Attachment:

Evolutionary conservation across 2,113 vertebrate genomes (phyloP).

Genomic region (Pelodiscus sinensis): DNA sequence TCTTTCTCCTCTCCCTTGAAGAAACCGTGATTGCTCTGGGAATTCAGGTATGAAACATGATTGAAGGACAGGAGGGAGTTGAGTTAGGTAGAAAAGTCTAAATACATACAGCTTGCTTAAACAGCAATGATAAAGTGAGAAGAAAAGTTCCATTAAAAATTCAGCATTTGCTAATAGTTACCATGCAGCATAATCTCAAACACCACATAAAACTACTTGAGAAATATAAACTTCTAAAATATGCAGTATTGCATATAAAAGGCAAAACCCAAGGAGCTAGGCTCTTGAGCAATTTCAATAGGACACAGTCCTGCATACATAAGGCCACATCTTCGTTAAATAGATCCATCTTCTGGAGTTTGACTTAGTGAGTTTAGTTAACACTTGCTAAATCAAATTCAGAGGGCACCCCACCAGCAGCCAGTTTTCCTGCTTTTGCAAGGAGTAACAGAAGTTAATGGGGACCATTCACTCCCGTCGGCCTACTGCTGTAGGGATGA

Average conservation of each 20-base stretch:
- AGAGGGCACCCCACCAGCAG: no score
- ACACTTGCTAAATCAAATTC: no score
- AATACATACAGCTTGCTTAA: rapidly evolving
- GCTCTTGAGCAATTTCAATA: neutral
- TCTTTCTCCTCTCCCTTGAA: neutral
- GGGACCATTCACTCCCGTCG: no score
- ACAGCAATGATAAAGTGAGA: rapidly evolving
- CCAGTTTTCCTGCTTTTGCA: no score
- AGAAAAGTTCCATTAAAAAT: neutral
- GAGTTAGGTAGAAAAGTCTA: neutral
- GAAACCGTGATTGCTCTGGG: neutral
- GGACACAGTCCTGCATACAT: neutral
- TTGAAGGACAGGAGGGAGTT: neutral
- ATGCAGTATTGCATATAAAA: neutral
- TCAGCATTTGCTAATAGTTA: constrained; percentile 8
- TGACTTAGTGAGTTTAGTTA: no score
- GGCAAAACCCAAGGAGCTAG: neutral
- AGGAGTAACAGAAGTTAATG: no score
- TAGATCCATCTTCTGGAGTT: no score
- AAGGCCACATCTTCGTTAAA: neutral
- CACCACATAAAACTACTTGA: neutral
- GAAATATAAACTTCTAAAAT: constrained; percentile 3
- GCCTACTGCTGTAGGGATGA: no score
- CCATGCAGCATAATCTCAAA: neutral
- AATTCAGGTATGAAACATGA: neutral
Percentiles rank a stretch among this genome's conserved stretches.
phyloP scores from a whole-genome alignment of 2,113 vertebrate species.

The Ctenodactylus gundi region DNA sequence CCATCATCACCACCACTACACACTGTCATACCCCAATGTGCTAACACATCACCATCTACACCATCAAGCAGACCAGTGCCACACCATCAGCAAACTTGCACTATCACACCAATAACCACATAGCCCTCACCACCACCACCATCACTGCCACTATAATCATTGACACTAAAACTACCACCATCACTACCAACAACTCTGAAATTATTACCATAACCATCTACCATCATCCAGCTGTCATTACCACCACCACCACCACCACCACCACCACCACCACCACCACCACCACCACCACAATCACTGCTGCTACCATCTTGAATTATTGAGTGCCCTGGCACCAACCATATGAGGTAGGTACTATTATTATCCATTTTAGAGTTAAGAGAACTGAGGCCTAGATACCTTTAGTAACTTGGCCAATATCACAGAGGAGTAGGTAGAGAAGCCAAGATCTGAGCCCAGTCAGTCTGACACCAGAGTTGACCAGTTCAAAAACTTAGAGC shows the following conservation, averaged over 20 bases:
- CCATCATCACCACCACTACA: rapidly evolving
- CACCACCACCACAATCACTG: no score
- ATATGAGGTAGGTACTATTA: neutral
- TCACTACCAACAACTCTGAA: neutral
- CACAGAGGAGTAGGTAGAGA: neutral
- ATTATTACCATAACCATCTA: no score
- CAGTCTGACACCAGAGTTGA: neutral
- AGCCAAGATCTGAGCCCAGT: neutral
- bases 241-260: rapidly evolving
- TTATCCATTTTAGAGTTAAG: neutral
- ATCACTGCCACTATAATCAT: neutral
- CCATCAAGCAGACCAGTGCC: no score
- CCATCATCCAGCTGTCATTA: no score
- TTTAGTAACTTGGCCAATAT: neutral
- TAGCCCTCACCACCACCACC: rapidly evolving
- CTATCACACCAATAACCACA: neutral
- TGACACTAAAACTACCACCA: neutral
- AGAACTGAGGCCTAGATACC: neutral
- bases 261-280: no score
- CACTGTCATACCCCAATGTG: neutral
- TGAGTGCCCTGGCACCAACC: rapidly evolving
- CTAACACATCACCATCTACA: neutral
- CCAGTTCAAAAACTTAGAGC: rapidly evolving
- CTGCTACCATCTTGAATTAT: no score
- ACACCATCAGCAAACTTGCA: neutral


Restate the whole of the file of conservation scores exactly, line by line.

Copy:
Evolutionary conservation across 2,113 vertebrate genomes (phyloP).

Genomic region (Pelodiscus sinensis): DNA sequence TCTTTCTCCTCTCCCTTGAAGAAACCGTGATTGCTCTGGGAATTCAGGTATGAAACATGATTGAAGGACAGGAGGGAGTTGAGTTAGGTAGAAAAGTCTAAATACATACAGCTTGCTTAAACAGCAATGATAAAGTGAGAAGAAAAGTTCCATTAAAAATTCAGCATTTGCTAATAGTTACCATGCAGCATAATCTCAAACACCACATAAAACTACTTGAGAAATATAAACTTCTAAAATATGCAGTATTGCATATAAAAGGCAAAACCCAAGGAGCTAGGCTCTTGAGCAATTTCAATAGGACACAGTCCTGCATACATAAGGCCACATCTTCGTTAAATAGATCCATCTTCTGGAGTTTGACTTAGTGAGTTTAGTTAACACTTGCTAAATCAAATTCAGAGGGCACCCCACCAGCAGCCAGTTTTCCTGCTTTTGCAAGGAGTAACAGAAGTTAATGGGGACCATTCACTCCCGTCGGCCTACTGCTGTAGGGATGA

Average conservation of each 20-base stretch:
- AGAGGGCACCCCACCAGCAG: no score
- ACACTTGCTAAATCAAATTC: no score
- AATACATACAGCTTGCTTAA: rapidly evolving
- GCTCTTGAGCAATTTCAATA: neutral
- TCTTTCTCCTCTCCCTTGAA: neutral
- GGGACCATTCACTCCCGTCG: no score
- ACAGCAATGATAAAGTGAGA: rapidly evolving
- CCAGTTTTCCTGCTTTTGCA: no score
- AGAAAAGTTCCATTAAAAAT: neutral
- GAGTTAGGTAGAAAAGTCTA: neutral
- GAAACCGTGATTGCTCTGGG: neutral
- GGACACAGTCCTGCATACAT: neutral
- TTGAAGGACAGGAGGGAGTT: neutral
- ATGCAGTATTGCATATAAAA: neutral
- TCAGCATTTGCTAATAGTTA: constrained; percentile 8
- TGACTTAGTGAGTTTAGTTA: no score
- GGCAAAACCCAAGGAGCTAG: neutral
- AGGAGTAACAGAAGTTAATG: no score
- TAGATCCATCTTCTGGAGTT: no score
- AAGGCCACATCTTCGTTAAA: neutral
- CACCACATAAAACTACTTGA: neutral
- GAAATATAAACTTCTAAAAT: constrained; percentile 3
- GCCTACTGCTGTAGGGATGA: no score
- CCATGCAGCATAATCTCAAA: neutral
- AATTCAGGTATGAAACATGA: neutral
Percentiles rank a stretch among this genome's conserved stretches.
phyloP scores from a whole-genome alignment of 2,113 vertebrate species.

The Ctenodactylus gundi region DNA sequence CCATCATCACCACCACTACACACTGTCATACCCCAATGTGCTAACACATCACCATCTACACCATCAAGCAGACCAGTGCCACACCATCAGCAAACTTGCACTATCACACCAATAACCACATAGCCCTCACCACCACCACCATCACTGCCACTATAATCATTGACACTAAAACTACCACCATCACTACCAACAACTCTGAAATTATTACCATAACCATCTACCATCATCCAGCTGTCATTACCACCACCACCACCACCACCACCACCACCACCACCACCACCACCACCACCACAATCACTGCTGCTACCATCTTGAATTATTGAGTGCCCTGGCACCAACCATATGAGGTAGGTACTATTATTATCCATTTTAGAGTTAAGAGAACTGAGGCCTAGATACCTTTAGTAACTTGGCCAATATCACAGAGGAGTAGGTAGAGAAGCCAAGATCTGAGCCCAGTCAGTCTGACACCAGAGTTGACCAGTTCAAAAACTTAGAGC shows the following conservation, averaged over 20 bases:
- CCATCATCACCACCACTACA: rapidly evolving
- CACCACCACCACAATCACTG: no score
- ATATGAGGTAGGTACTATTA: neutral
- TCACTACCAACAACTCTGAA: neutral
- CACAGAGGAGTAGGTAGAGA: neutral
- ATTATTACCATAACCATCTA: no score
- CAGTCTGACACCAGAGTTGA: neutral
- AGCCAAGATCTGAGCCCAGT: neutral
- bases 241-260: rapidly evolving
- TTATCCATTTTAGAGTTAAG: neutral
- ATCACTGCCACTATAATCAT: neutral
- CCATCAAGCAGACCAGTGCC: no score
- CCATCATCCAGCTGTCATTA: no score
- TTTAGTAACTTGGCCAATAT: neutral
- TAGCCCTCACCACCACCACC: rapidly evolving
- CTATCACACCAATAACCACA: neutral
- TGACACTAAAACTACCACCA: neutral
- AGAACTGAGGCCTAGATACC: neutral
- bases 261-280: no score
- CACTGTCATACCCCAATGTG: neutral
- TGAGTGCCCTGGCACCAACC: rapidly evolving
- CTAACACATCACCATCTACA: neutral
- CCAGTTCAAAAACTTAGAGC: rapidly evolving
- CTGCTACCATCTTGAATTAT: no score
- ACACCATCAGCAAACTTGCA: neutral